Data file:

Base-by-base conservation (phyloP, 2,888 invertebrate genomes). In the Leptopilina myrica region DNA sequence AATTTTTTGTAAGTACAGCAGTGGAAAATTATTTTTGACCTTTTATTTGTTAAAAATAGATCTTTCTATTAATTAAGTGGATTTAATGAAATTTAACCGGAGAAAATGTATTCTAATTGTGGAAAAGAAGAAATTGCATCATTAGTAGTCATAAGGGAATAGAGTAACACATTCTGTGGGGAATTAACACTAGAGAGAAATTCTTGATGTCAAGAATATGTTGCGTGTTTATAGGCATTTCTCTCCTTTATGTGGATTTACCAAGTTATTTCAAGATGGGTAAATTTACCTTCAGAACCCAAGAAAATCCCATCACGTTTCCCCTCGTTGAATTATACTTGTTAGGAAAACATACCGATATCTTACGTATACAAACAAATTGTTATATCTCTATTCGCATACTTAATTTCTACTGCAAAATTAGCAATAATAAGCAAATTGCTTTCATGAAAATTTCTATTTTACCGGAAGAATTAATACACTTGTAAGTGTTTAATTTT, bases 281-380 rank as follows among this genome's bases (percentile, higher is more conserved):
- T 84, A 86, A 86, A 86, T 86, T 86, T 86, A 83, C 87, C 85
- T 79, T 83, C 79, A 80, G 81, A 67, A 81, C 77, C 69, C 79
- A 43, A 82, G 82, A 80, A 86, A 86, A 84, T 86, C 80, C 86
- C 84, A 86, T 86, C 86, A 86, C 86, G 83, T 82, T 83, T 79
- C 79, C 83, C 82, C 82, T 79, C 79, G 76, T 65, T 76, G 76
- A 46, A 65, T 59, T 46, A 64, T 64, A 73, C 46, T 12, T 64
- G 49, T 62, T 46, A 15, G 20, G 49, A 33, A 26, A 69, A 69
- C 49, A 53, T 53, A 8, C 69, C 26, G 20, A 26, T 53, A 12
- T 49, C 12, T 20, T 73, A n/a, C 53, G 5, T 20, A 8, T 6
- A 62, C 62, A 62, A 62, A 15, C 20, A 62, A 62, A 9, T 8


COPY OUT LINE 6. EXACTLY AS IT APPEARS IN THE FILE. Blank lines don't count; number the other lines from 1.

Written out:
- C 79, C 83, C 82, C 82, T 79, C 79, G 76, T 65, T 76, G 76